I graduated from Calvin in 2009 with a double major in music and history. I'm finishing my Artist Diploma certificate at the University of Memphis. I got my Master's degree in violin here as well, and my current program involves playing in the Memphis Symphony and taking lessons at the University of Memphis. I also teach private Suzuki violin lessons and teach violin part-time at Union University in Jackson, TN. I'm hoping to audition for orchestra jobs this year and also apply for music teaching positions.
Why did you choose to major in history at Calvin?
I've known ever since I was a little kid that the two things I wanted to study were music and history. I love learning about people and how they think, why they do what they do, what influences them, etc. I also really enjoy research and writing papers. Studying history also provided a way for me to bring together my other interests in literature, art, culture, and philosophy.
How did your time at Calvin prepare you for what you are doing now?
At Calvin I learned how to think deeply about integrating my Christian faith into every subject. Being a Christian matters when you carry out historical research, when you discuss ideas, and also when you practice and perform symphonies and concertos. Although few classical musicians receive liberal arts educations, I believe that mine has enabled me to have a fuller understanding of the music I perform. Understanding the historical context of a work I'm performing, or the philosophy which influenced the composer, or the cultural context, all influence my musical interpretation. Through the writing I did for my history and English classes, I learned how to communicate meaning to other people, and I continue to do this in a different way through my violin.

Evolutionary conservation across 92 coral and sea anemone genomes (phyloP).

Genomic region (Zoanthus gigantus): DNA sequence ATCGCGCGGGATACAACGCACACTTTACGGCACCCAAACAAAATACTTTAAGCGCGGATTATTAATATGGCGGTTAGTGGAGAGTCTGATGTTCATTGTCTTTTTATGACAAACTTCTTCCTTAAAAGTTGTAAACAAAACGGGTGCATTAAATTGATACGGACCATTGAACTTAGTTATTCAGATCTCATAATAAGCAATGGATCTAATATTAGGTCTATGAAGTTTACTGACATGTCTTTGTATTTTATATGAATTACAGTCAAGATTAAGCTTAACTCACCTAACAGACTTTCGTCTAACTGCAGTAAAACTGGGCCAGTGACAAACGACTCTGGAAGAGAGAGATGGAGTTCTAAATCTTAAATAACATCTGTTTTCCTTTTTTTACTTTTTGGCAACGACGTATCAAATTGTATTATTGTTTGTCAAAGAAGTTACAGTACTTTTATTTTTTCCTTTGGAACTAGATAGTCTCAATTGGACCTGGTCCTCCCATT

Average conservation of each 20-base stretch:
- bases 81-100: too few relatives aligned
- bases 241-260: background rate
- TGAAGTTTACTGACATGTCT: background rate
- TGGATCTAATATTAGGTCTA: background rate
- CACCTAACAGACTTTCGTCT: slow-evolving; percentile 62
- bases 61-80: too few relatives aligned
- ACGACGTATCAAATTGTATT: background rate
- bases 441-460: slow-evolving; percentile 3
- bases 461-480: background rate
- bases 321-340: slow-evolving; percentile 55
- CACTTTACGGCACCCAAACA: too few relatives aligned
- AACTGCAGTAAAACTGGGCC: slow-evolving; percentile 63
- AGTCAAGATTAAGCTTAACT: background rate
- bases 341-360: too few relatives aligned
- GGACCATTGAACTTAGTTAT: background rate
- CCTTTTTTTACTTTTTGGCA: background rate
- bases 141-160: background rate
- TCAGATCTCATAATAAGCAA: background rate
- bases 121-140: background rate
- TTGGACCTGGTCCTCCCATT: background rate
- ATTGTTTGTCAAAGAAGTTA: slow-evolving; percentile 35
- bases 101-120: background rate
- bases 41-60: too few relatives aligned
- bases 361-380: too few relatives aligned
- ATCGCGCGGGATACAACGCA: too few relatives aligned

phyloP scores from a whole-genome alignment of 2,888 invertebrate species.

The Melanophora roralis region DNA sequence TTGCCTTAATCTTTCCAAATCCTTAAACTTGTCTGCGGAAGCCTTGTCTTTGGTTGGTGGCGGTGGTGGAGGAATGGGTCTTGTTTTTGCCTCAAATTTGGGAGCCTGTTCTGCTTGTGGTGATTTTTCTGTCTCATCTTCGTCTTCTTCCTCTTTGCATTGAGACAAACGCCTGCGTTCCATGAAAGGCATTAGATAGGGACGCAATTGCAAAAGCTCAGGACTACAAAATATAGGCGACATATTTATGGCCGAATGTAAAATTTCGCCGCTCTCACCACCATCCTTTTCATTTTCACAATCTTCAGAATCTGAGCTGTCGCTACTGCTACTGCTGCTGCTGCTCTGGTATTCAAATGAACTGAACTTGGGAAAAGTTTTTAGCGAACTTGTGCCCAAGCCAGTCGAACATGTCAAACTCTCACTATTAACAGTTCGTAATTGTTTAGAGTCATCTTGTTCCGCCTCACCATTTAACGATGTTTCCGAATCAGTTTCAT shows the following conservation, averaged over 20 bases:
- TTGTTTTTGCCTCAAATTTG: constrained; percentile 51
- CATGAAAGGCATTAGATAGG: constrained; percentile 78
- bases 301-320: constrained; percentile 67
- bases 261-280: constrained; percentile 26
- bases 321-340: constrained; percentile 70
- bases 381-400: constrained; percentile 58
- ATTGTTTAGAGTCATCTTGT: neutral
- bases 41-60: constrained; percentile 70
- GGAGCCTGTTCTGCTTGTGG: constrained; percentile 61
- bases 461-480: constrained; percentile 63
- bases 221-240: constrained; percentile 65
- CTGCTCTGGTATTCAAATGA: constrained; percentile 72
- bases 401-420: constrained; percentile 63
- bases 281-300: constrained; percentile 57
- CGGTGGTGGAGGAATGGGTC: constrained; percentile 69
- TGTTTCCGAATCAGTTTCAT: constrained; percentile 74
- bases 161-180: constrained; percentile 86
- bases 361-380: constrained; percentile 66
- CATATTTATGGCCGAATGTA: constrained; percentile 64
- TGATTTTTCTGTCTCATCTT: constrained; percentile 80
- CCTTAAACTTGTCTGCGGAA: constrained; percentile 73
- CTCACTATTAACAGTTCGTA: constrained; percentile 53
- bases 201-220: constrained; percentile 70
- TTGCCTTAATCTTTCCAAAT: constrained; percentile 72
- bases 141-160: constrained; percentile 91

What are some of your memories of the Calvin History department?
I remember many interesting discussions among my fellow students in my 300-level classes about philosophies of history and Prof. Kate van Liere's wise interjections into our arguments. I loved being challenged to think about difficult subjects in Prof. Berglund's Eastern European history class, and his keen interest in every question we asked. I also remember Prof. Du Mez's encouragement when I visited her office agonizing about what to do after college.
Do you have any advice for current students or those thinking of majoring in history at Calvin?
Find ways to incorporate your different interests into your studies of history. Professor Berglund helped me find a senior thesis topic which drew together my interests in music and history. Get to know the professors and ask them lots of questions about everything.